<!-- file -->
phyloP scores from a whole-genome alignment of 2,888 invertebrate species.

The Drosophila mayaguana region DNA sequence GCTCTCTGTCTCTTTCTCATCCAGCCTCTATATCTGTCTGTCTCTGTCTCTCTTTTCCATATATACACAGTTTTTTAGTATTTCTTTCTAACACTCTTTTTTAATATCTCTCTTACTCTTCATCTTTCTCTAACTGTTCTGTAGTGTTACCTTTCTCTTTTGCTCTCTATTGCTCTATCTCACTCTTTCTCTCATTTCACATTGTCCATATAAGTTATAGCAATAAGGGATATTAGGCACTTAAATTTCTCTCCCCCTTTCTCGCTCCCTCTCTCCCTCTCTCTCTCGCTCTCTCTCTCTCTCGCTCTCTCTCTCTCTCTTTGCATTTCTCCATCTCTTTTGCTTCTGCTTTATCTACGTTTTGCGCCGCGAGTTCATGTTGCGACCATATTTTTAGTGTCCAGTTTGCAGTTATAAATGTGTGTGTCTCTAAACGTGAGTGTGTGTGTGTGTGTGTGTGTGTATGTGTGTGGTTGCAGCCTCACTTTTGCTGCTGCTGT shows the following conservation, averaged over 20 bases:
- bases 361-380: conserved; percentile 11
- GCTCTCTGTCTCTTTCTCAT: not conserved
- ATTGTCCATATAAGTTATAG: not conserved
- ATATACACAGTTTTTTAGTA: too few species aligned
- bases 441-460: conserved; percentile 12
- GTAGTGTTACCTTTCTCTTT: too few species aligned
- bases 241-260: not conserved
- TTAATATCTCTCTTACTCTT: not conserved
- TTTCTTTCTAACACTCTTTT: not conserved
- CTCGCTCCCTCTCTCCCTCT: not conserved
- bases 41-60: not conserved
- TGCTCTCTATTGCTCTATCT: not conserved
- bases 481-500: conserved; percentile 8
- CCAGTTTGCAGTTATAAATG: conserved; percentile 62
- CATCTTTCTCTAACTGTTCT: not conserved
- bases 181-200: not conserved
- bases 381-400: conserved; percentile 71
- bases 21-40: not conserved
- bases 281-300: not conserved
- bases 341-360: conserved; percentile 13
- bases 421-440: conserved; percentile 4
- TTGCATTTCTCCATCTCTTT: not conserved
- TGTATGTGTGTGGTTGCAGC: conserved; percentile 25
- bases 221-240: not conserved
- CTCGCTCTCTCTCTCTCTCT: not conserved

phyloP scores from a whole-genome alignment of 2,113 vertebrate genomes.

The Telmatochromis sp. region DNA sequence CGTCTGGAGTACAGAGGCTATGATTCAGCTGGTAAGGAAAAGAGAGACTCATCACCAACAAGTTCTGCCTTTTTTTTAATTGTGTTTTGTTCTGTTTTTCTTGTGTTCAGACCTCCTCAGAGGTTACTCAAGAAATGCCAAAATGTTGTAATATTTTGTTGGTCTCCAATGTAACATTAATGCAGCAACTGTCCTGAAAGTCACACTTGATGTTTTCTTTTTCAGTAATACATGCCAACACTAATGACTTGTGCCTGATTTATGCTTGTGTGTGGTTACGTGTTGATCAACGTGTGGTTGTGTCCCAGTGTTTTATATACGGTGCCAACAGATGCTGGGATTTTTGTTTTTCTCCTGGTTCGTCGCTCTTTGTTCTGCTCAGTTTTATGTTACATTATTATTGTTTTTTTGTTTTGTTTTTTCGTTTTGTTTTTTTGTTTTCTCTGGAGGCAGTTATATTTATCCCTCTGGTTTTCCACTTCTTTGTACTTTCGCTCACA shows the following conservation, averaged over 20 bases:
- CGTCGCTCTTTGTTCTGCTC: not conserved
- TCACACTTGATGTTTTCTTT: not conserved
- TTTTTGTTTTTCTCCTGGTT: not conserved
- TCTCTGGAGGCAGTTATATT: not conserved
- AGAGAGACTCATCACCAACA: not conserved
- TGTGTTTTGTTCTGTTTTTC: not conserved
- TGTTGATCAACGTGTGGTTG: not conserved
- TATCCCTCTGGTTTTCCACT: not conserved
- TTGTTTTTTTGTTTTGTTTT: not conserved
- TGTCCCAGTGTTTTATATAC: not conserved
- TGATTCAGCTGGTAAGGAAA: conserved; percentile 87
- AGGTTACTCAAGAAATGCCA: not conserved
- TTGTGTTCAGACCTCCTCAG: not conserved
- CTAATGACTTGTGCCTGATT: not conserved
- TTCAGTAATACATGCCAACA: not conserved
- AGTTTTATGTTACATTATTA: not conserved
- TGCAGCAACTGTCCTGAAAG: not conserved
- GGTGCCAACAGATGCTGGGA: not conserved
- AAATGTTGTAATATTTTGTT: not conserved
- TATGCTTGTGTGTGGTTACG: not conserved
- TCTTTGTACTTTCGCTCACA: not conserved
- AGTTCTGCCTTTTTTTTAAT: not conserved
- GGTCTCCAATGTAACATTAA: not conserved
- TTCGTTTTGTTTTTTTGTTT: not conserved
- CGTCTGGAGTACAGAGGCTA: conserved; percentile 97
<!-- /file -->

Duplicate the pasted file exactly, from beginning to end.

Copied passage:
phyloP scores from a whole-genome alignment of 2,888 invertebrate species.

The Drosophila mayaguana region DNA sequence GCTCTCTGTCTCTTTCTCATCCAGCCTCTATATCTGTCTGTCTCTGTCTCTCTTTTCCATATATACACAGTTTTTTAGTATTTCTTTCTAACACTCTTTTTTAATATCTCTCTTACTCTTCATCTTTCTCTAACTGTTCTGTAGTGTTACCTTTCTCTTTTGCTCTCTATTGCTCTATCTCACTCTTTCTCTCATTTCACATTGTCCATATAAGTTATAGCAATAAGGGATATTAGGCACTTAAATTTCTCTCCCCCTTTCTCGCTCCCTCTCTCCCTCTCTCTCTCGCTCTCTCTCTCTCTCGCTCTCTCTCTCTCTCTTTGCATTTCTCCATCTCTTTTGCTTCTGCTTTATCTACGTTTTGCGCCGCGAGTTCATGTTGCGACCATATTTTTAGTGTCCAGTTTGCAGTTATAAATGTGTGTGTCTCTAAACGTGAGTGTGTGTGTGTGTGTGTGTGTGTATGTGTGTGGTTGCAGCCTCACTTTTGCTGCTGCTGT shows the following conservation, averaged over 20 bases:
- bases 361-380: conserved; percentile 11
- GCTCTCTGTCTCTTTCTCAT: not conserved
- ATTGTCCATATAAGTTATAG: not conserved
- ATATACACAGTTTTTTAGTA: too few species aligned
- bases 441-460: conserved; percentile 12
- GTAGTGTTACCTTTCTCTTT: too few species aligned
- bases 241-260: not conserved
- TTAATATCTCTCTTACTCTT: not conserved
- TTTCTTTCTAACACTCTTTT: not conserved
- CTCGCTCCCTCTCTCCCTCT: not conserved
- bases 41-60: not conserved
- TGCTCTCTATTGCTCTATCT: not conserved
- bases 481-500: conserved; percentile 8
- CCAGTTTGCAGTTATAAATG: conserved; percentile 62
- CATCTTTCTCTAACTGTTCT: not conserved
- bases 181-200: not conserved
- bases 381-400: conserved; percentile 71
- bases 21-40: not conserved
- bases 281-300: not conserved
- bases 341-360: conserved; percentile 13
- bases 421-440: conserved; percentile 4
- TTGCATTTCTCCATCTCTTT: not conserved
- TGTATGTGTGTGGTTGCAGC: conserved; percentile 25
- bases 221-240: not conserved
- CTCGCTCTCTCTCTCTCTCT: not conserved

phyloP scores from a whole-genome alignment of 2,113 vertebrate genomes.

The Telmatochromis sp. region DNA sequence CGTCTGGAGTACAGAGGCTATGATTCAGCTGGTAAGGAAAAGAGAGACTCATCACCAACAAGTTCTGCCTTTTTTTTAATTGTGTTTTGTTCTGTTTTTCTTGTGTTCAGACCTCCTCAGAGGTTACTCAAGAAATGCCAAAATGTTGTAATATTTTGTTGGTCTCCAATGTAACATTAATGCAGCAACTGTCCTGAAAGTCACACTTGATGTTTTCTTTTTCAGTAATACATGCCAACACTAATGACTTGTGCCTGATTTATGCTTGTGTGTGGTTACGTGTTGATCAACGTGTGGTTGTGTCCCAGTGTTTTATATACGGTGCCAACAGATGCTGGGATTTTTGTTTTTCTCCTGGTTCGTCGCTCTTTGTTCTGCTCAGTTTTATGTTACATTATTATTGTTTTTTTGTTTTGTTTTTTCGTTTTGTTTTTTTGTTTTCTCTGGAGGCAGTTATATTTATCCCTCTGGTTTTCCACTTCTTTGTACTTTCGCTCACA shows the following conservation, averaged over 20 bases:
- CGTCGCTCTTTGTTCTGCTC: not conserved
- TCACACTTGATGTTTTCTTT: not conserved
- TTTTTGTTTTTCTCCTGGTT: not conserved
- TCTCTGGAGGCAGTTATATT: not conserved
- AGAGAGACTCATCACCAACA: not conserved
- TGTGTTTTGTTCTGTTTTTC: not conserved
- TGTTGATCAACGTGTGGTTG: not conserved
- TATCCCTCTGGTTTTCCACT: not conserved
- TTGTTTTTTTGTTTTGTTTT: not conserved
- TGTCCCAGTGTTTTATATAC: not conserved
- TGATTCAGCTGGTAAGGAAA: conserved; percentile 87
- AGGTTACTCAAGAAATGCCA: not conserved
- TTGTGTTCAGACCTCCTCAG: not conserved
- CTAATGACTTGTGCCTGATT: not conserved
- TTCAGTAATACATGCCAACA: not conserved
- AGTTTTATGTTACATTATTA: not conserved
- TGCAGCAACTGTCCTGAAAG: not conserved
- GGTGCCAACAGATGCTGGGA: not conserved
- AAATGTTGTAATATTTTGTT: not conserved
- TATGCTTGTGTGTGGTTACG: not conserved
- TCTTTGTACTTTCGCTCACA: not conserved
- AGTTCTGCCTTTTTTTTAAT: not conserved
- GGTCTCCAATGTAACATTAA: not conserved
- TTCGTTTTGTTTTTTTGTTT: not conserved
- CGTCTGGAGTACAGAGGCTA: conserved; percentile 97